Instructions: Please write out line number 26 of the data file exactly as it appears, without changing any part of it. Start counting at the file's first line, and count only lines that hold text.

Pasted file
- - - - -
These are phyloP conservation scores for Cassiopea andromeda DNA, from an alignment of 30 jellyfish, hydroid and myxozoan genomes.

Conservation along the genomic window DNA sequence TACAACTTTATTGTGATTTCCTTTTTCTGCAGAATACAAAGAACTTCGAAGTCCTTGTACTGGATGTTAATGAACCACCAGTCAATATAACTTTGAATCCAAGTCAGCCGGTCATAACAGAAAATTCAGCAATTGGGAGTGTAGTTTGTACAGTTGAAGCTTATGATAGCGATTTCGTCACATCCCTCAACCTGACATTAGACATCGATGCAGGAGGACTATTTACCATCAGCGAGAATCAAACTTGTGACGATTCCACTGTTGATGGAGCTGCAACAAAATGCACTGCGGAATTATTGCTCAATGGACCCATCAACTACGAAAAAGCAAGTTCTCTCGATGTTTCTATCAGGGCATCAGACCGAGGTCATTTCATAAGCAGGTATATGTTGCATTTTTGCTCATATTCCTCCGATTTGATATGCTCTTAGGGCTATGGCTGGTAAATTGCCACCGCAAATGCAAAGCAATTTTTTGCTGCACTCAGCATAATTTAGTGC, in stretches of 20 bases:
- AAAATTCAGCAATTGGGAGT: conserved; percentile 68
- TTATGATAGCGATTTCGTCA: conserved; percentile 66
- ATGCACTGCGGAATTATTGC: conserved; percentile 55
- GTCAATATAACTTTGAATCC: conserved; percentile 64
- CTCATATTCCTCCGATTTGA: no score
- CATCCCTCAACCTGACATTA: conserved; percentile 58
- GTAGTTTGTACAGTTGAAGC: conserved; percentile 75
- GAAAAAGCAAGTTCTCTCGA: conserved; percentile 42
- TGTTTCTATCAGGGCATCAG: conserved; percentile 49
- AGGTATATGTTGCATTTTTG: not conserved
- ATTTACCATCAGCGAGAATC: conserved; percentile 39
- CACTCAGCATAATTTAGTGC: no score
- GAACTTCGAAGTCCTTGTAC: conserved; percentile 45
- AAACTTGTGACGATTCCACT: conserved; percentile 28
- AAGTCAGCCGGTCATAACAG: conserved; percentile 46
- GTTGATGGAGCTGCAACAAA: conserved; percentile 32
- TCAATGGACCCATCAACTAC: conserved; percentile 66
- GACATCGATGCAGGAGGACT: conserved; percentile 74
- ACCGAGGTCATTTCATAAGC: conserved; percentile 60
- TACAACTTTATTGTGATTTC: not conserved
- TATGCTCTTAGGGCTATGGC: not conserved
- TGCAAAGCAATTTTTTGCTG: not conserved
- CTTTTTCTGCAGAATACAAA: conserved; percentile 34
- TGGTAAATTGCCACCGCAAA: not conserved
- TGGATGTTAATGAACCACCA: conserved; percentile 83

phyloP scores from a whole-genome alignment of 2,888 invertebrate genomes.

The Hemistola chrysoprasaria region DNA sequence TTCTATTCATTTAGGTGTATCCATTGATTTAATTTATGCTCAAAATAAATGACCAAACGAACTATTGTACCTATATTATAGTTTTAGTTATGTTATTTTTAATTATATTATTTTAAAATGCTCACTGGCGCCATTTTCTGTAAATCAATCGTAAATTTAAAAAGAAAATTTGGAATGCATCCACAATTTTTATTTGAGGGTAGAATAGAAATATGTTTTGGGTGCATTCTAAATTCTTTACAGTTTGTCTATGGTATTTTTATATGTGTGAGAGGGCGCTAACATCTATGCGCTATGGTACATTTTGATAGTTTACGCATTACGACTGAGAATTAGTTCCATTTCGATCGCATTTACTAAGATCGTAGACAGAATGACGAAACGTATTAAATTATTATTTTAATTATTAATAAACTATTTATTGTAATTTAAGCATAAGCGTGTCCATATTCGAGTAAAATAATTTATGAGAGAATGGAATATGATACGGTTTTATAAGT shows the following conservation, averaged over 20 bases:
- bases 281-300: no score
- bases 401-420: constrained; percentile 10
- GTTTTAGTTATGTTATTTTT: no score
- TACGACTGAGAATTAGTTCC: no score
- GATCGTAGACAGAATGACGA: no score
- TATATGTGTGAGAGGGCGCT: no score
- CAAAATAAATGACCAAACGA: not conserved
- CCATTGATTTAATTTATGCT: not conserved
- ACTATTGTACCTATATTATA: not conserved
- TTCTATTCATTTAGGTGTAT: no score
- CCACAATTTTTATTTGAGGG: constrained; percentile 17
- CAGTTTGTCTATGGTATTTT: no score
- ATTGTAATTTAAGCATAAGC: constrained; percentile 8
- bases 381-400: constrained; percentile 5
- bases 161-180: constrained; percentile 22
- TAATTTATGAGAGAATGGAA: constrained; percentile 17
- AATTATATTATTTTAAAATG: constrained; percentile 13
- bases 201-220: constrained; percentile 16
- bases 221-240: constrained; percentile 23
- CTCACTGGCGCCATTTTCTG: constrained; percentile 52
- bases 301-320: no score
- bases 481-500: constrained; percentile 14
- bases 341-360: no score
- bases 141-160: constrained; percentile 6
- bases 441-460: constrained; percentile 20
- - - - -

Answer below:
- TGGTAAATTGCCACCGCAAA: not conserved